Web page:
On the same day some details emerged on an Alabama assistant’s “resignation,” that assistant’s potential replacement has been identified.
Citing unnamed sources, al.com is reporting that Karl Dunbar is expected to be hired as the Tide’s new defensive line coach. Dunbar would replace Bo Davis, who “resigned” Friday amidst allegations of potential NCAA violations.
Dunbar served as Nick Saban‘s strength & conditioning coach at LSU from 2001-02, and then returned to Baton Rouge as Les Miles‘ line coach in 2005 after spending two years (2003-04) in the same position at Oklahoma State.
Most of Dunbar’s coaching career, though, especially recently, has come at the NFL level.
From 2006-11, Dunbar was the line coach for the Minnesota Vikings, and then held the same job with the New York Jets from 2012-2014. Hired by Rex Ryan to coach the Buffalo Bills’ line in 2015, Dunbar was fired in March of this year.
Dunbar is a former NFL defensive lineman who played for Arizona in 1994-95, when Ryan was one of his Cardinals assistant.
In the run-up to the Notre Dame-Ohio State Fiesta Bowl following the 2015 regular season, many a pundit pounded the pulpit on the plethora of potential next-level players* who would litter the field that night. At least in this instance, said pundits absolutely nailed it.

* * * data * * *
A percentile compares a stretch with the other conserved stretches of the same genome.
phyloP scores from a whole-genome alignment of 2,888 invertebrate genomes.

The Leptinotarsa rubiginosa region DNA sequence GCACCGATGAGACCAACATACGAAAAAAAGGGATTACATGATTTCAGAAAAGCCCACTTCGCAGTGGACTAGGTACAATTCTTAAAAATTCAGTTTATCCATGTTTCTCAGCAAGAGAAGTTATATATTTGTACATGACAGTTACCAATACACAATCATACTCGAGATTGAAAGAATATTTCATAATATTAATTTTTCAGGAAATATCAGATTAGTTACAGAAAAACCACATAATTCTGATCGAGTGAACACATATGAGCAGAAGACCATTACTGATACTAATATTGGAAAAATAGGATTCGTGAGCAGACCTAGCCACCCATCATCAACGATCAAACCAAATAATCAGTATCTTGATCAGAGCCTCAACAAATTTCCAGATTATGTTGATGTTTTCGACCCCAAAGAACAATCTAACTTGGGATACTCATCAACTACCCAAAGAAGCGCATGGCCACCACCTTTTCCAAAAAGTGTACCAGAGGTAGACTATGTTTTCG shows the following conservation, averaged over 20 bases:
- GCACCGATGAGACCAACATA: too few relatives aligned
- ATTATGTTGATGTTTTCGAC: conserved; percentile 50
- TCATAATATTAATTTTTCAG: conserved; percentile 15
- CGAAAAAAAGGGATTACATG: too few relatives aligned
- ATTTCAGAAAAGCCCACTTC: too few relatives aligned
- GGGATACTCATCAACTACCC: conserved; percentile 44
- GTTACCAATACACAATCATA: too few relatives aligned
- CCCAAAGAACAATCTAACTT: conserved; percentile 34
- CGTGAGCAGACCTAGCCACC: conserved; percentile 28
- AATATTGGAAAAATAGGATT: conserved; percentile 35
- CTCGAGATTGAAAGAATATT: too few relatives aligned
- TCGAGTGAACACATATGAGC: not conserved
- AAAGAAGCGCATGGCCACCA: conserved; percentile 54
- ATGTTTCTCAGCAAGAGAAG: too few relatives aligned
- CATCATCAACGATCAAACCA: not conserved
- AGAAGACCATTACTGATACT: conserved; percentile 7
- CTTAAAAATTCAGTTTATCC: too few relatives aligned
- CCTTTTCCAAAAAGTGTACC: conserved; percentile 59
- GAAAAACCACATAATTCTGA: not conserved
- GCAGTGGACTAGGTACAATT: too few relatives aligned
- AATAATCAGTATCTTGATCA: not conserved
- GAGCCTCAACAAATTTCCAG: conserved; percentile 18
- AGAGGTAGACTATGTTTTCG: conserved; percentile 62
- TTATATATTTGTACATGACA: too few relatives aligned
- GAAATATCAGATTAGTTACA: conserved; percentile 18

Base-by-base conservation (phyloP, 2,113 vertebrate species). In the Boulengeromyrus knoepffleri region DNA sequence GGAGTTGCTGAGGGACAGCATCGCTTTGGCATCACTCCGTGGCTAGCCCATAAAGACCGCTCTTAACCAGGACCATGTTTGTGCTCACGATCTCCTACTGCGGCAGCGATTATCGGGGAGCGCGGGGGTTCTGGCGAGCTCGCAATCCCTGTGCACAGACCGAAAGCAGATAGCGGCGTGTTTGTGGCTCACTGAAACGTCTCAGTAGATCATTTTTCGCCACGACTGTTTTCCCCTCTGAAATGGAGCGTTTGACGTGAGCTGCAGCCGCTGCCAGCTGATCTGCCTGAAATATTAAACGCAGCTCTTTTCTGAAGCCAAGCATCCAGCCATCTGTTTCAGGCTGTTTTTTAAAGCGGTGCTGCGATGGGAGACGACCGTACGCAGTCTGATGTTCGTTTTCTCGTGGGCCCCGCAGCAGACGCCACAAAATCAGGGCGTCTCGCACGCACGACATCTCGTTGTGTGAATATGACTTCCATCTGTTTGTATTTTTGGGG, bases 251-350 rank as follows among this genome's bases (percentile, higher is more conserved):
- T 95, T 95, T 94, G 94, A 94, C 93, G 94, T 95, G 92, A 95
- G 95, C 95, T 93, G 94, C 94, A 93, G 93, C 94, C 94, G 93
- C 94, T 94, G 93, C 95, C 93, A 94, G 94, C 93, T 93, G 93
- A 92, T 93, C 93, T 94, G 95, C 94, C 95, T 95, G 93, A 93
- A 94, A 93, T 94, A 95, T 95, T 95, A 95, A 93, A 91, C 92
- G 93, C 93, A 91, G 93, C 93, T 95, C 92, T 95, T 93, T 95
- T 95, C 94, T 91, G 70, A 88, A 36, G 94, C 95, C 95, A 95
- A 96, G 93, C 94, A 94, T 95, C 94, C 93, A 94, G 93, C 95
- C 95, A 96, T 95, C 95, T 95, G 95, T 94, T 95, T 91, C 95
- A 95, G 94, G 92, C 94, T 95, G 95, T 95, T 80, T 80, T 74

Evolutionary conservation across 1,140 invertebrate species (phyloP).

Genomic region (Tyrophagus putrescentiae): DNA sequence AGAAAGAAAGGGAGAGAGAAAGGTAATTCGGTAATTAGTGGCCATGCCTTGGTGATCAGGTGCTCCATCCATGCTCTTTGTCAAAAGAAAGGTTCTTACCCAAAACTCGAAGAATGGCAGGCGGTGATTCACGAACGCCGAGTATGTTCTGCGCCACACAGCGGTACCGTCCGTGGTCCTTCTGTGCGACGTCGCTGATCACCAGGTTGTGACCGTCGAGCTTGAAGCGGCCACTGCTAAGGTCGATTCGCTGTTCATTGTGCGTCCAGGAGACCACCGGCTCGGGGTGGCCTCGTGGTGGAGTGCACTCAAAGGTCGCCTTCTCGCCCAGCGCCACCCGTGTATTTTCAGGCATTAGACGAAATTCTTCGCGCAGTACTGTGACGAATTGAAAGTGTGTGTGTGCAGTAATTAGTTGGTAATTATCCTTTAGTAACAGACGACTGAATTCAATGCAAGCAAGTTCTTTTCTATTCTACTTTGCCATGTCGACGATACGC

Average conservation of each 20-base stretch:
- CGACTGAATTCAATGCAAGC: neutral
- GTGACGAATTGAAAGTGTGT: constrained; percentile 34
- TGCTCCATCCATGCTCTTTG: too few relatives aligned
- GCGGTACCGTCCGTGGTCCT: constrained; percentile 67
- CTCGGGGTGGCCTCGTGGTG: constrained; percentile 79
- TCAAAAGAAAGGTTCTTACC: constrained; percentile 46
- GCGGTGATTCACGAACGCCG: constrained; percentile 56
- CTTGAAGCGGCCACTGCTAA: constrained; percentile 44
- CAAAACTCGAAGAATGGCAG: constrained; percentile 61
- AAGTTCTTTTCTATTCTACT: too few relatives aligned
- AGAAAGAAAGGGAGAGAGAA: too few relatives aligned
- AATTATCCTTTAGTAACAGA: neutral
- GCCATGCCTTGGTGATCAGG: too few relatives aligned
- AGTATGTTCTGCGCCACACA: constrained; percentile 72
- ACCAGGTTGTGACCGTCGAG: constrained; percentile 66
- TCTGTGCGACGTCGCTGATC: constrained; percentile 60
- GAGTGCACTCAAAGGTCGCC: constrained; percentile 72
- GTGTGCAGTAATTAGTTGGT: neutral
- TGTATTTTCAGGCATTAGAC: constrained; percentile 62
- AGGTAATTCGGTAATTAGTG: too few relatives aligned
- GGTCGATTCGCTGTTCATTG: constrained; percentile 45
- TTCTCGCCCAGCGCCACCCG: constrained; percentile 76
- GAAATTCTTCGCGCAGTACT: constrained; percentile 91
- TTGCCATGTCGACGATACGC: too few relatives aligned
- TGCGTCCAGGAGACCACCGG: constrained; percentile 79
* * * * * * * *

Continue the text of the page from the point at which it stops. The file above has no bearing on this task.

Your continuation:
As the dust has settled in Chicago and the 2016 NFL draft has been put to bed, the tally is official: a whopping 19 Buckeyes and Fighting Irish players who took part in or were on the roster for OSU’s 16-point win in the desert were selected in the seven rounds of the annual selection meeting.
The Buckeyes, who entered Day 3 with a record 10 players drafted the first two days, finished with 12 players plucked by various NFL clubs. While that total is impressive, it falls just short of the record of 14 set by… the 2004 Buckeyes.
They did, though, set one record on the day, and at their own expense.
The Irish, meanwhile — and if you can calculate at a third-grade level — saw seven players selected in the draft. While it was a good haul, it was tied fourth, along with Alabama and Florida, behind OSU’s 12, Clemson’s nine and UCLA’s eight.
There were nine schools that had five players each drafted: Arkansas, Georgia, LSU, Michigan State, Ole Miss, Penn State, Stanford, TCU and West Virginia.
(*Alarmed at a little alliteration?)
Back in January, Travonte Valentine was hoping Les Miles would give him another shot at a playing career at LSU. Specifically, Valentine was hoping that he’d get another shot at being a Tiger in 2017.
Not only does it appear Miles is ready to welcome the defensive lineman back, but that welcome could come a year earlier than expected. From the New Orleans Times-Picayune: